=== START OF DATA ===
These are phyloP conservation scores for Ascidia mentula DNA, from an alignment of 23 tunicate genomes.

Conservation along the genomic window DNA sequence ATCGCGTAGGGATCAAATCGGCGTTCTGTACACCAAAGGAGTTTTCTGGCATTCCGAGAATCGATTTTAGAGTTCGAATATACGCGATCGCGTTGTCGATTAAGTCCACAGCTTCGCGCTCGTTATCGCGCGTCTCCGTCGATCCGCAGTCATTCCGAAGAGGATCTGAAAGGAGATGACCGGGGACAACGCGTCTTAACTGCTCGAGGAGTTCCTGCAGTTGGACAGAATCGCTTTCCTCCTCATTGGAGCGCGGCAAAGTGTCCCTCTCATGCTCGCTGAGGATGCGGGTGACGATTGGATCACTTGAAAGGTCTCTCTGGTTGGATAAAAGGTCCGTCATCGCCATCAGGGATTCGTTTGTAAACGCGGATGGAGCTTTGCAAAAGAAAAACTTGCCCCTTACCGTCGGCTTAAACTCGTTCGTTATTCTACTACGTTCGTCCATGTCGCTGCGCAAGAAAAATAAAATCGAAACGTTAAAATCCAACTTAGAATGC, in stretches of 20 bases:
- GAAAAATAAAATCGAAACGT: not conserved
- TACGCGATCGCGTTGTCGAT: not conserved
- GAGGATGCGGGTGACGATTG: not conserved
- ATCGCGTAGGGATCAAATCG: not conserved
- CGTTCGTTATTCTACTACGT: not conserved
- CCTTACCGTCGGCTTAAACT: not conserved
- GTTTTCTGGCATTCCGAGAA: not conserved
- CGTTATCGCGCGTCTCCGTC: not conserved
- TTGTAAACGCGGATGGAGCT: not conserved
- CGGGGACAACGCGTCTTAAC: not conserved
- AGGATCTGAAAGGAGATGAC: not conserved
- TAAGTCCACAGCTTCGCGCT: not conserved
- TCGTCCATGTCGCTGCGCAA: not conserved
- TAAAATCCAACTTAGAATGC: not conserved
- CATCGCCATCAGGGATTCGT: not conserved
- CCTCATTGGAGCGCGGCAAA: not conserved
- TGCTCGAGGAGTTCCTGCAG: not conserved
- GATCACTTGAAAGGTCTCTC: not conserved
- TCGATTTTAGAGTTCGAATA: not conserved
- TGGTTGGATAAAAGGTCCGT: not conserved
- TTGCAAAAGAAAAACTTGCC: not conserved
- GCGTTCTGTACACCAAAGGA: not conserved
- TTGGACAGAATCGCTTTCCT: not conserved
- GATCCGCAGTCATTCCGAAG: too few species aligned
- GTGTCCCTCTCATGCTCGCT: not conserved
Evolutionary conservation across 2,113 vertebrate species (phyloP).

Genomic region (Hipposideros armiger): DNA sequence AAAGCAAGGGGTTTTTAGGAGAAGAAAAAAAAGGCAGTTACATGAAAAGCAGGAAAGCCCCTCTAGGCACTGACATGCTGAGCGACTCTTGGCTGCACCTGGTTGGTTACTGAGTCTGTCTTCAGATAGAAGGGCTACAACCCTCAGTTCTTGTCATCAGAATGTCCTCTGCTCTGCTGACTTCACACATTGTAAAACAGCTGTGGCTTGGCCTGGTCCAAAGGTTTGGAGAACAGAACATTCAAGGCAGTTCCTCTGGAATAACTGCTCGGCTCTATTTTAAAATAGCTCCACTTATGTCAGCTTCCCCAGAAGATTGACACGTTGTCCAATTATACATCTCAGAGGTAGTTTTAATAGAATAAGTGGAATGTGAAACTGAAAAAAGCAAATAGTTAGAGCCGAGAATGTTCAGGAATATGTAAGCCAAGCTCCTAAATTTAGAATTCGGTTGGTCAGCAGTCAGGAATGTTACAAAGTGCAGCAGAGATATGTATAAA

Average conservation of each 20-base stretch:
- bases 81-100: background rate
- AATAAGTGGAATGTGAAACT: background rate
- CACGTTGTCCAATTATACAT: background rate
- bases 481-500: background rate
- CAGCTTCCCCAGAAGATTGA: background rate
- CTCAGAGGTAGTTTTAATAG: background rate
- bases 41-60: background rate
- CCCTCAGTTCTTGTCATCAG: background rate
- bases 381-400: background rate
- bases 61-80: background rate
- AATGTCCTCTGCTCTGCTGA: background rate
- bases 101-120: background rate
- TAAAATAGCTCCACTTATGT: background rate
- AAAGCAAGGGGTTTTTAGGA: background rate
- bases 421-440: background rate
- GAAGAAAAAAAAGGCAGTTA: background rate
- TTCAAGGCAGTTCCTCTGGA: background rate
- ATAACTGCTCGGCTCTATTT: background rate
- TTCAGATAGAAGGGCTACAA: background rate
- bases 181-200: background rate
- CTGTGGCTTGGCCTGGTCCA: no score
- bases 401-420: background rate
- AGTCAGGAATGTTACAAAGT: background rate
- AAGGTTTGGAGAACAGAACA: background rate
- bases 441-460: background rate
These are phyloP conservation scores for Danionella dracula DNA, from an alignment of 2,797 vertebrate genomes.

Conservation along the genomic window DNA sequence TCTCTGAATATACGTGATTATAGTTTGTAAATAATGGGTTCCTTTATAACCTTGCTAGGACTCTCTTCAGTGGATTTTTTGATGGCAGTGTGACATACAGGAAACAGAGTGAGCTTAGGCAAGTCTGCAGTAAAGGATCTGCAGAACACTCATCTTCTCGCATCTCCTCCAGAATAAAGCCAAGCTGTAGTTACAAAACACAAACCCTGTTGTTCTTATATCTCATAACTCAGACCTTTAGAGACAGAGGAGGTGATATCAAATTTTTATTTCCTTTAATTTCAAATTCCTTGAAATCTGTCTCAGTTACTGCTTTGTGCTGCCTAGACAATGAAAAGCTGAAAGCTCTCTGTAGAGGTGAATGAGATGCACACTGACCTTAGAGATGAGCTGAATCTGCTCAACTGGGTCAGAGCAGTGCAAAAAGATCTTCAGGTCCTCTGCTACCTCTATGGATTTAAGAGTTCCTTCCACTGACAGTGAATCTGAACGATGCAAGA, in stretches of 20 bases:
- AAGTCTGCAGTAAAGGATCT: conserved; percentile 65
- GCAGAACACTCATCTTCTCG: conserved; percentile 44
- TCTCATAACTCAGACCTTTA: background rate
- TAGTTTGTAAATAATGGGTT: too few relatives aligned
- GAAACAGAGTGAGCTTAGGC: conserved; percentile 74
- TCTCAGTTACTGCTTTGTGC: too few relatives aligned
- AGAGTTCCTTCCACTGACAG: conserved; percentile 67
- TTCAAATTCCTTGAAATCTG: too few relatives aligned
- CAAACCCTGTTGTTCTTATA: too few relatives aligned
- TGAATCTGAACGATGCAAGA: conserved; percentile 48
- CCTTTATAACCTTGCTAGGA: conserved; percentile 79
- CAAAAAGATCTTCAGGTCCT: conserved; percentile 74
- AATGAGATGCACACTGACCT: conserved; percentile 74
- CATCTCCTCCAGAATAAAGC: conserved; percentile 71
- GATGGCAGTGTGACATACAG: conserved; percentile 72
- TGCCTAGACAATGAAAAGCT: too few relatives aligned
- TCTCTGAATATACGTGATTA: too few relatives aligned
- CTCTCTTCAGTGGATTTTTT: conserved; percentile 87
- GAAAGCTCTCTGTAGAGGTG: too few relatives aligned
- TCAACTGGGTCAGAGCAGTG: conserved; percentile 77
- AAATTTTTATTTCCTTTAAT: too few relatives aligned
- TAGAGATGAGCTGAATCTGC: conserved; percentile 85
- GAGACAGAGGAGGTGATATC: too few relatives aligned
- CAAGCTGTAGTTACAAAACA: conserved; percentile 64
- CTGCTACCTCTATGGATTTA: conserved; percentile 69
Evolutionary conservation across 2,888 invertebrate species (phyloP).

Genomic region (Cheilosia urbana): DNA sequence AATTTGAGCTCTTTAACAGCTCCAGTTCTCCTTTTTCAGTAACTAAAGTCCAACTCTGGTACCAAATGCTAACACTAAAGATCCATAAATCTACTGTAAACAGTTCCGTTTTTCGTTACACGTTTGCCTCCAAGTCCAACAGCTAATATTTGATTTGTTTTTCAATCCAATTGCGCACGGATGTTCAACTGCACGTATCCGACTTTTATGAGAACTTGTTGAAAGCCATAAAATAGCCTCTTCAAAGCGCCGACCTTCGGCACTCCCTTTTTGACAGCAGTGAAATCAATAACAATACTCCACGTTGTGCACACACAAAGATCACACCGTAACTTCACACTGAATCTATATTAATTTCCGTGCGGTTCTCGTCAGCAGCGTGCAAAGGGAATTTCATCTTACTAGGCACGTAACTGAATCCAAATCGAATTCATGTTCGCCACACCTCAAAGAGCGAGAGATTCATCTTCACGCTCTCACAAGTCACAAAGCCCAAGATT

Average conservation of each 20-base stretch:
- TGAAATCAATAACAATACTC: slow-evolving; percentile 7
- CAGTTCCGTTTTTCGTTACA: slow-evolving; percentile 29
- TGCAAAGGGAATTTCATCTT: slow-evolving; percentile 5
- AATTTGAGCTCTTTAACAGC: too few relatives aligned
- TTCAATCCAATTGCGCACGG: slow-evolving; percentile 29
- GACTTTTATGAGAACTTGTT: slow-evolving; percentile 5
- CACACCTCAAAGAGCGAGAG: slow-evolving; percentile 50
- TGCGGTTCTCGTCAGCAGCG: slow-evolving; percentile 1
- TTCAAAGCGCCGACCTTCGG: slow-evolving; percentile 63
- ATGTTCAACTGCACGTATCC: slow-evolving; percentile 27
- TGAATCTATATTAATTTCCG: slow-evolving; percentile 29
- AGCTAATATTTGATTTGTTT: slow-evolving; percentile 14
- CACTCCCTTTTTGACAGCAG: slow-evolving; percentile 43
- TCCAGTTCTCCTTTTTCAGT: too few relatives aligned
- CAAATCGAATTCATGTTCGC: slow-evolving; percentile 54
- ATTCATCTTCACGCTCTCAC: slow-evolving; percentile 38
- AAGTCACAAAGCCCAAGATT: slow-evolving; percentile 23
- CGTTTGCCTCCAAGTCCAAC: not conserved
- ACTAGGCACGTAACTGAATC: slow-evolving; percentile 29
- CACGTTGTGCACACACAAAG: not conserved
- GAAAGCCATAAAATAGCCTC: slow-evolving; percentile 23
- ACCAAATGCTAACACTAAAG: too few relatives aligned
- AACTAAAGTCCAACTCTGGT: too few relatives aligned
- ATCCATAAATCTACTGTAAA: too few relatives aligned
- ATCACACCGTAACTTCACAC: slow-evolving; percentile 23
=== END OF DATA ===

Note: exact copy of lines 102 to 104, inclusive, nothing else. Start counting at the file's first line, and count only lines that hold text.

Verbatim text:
- AAGTCACAAAGCCCAAGATT: slow-evolving; percentile 23
- CGTTTGCCTCCAAGTCCAAC: not conserved
- ACTAGGCACGTAACTGAATC: slow-evolving; percentile 29